The views of Mayr, Dobzhansky, and Bush may not be as trichotomous as they seem with respect to Rhagoletis. Geographic isolation appears to have established an initial kernel of genetic differentiation that was later expanded on and contributed to sympatric host shifts and new fly taxa. Thus, although geographic context is critical for understanding speciation, allopatry and sympatry should not always be considered as diametrically opposed modes of divergence along an axis of spatial isolation. Differentiation and processes occurring in isolation and contact can interact and compliment each other to accentuate species formation, arguing for a more pluralistic view of modes of speciation (Mallet, 2005). In the case of R. pomonella, the relationship involves a likely sequence of geographic isolation, life-history adaptation, secondary contact, differential introgression, inversion clines, and sympatric host shifts. The evolution of reinforcement can be viewed in an analogous manner, involving non-host-related traits affecting prezygotic isolation rather than ecological adaptation per se. Also, there is no reason to presume that host-related differences that originated in sympatry cannot be solidified by periods of geographic isolation between host-associated populations, although such allopatry is not required to complete the speciation process. Thus, during the time course of differentiation, populations can assume characteristics of both allopatric and sympatric modes of divergence, with phenotypic and genetic elements interacting to further the speciation process.
The connectivity of speciation mode is perhaps best epitomized for R. pomonella if one views the phylogeography of the fly as reflecting sequential adaptation to spatially more finely packaged phenological host niches. At the coarsest level, Altiplano, Sierra Oriental, and Northern R. pomonella populations initially became differentially adapted to temporal and spatial disjunctions in hawthorn fruiting time through a “modular” genetics associated with inversions affecting diapause. After secondary introgression from Mexico, the modular gene blocks became arrayed in the formof broad inversion clines in the North in response to latitudinal variation in hawthorn fruiting time. Last, life-history variation inherent in the clines was extracted on a microgeographic scale [primarily by shifts in allele (inversion) frequencies] to facilitate sympatric shifts and specialization of R. pomonella in the United States to a number of cooccurring host plant species with differing fruiting times. However, host specificity does not appear to be a factor reproductively isolating Altiplano and Sierra flies. Here, geography may act as habitat fidelity does in sympatry, limiting migration and facilitating divergence.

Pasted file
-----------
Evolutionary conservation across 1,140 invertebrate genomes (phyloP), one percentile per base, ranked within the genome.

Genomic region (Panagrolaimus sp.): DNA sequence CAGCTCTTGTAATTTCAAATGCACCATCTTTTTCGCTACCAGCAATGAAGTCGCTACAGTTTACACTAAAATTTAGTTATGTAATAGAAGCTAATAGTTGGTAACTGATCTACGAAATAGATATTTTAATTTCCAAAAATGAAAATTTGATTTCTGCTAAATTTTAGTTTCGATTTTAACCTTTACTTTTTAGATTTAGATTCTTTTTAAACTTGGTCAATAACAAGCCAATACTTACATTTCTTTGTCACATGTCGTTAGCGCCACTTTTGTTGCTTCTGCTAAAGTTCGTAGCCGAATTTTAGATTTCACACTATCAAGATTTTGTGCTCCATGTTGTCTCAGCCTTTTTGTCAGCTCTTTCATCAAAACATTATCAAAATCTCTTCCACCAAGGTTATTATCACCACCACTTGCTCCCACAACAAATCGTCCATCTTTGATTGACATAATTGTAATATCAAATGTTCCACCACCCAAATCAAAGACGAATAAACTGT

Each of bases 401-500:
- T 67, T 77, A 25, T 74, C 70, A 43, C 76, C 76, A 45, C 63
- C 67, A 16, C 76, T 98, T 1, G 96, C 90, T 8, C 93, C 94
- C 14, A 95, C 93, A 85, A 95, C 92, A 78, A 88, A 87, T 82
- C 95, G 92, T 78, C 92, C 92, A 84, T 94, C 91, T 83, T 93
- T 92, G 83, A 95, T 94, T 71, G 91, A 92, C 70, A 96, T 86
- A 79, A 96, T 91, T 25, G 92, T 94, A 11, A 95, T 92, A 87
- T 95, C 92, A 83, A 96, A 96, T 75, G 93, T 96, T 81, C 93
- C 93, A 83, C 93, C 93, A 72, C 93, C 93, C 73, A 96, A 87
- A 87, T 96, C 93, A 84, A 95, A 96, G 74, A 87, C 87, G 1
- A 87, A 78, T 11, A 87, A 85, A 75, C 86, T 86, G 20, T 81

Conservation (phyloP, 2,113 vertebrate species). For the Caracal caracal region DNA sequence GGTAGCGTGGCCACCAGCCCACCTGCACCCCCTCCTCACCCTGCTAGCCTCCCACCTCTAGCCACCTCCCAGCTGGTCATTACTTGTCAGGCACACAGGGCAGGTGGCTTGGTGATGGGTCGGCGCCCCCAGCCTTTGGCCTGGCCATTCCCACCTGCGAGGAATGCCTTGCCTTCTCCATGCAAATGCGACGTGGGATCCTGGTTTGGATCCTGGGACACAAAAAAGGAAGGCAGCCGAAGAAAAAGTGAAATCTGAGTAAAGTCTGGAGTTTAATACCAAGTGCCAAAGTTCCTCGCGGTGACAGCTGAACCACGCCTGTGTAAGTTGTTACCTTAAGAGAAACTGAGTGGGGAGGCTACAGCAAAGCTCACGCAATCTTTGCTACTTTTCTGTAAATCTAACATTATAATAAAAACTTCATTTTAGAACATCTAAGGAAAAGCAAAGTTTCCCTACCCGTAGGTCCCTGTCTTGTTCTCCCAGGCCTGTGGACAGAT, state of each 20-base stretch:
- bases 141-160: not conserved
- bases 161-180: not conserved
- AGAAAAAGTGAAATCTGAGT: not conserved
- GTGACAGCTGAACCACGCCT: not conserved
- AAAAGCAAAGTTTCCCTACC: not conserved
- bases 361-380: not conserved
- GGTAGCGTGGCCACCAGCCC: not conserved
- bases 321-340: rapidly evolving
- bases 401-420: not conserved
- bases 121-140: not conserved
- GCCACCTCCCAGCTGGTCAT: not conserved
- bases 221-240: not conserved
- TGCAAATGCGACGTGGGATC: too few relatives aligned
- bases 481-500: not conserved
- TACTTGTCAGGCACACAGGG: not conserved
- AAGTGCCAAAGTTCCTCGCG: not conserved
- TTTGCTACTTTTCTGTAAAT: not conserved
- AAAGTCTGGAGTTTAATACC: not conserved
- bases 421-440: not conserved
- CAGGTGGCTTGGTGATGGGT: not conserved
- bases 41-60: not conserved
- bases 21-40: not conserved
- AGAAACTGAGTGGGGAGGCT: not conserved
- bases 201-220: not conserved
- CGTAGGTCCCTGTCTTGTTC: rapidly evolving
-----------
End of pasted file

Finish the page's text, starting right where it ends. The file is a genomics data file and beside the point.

The differences between Altiplano, Sierra, and U.S. populations raise a number of questions. For example, the apparently reduced potential for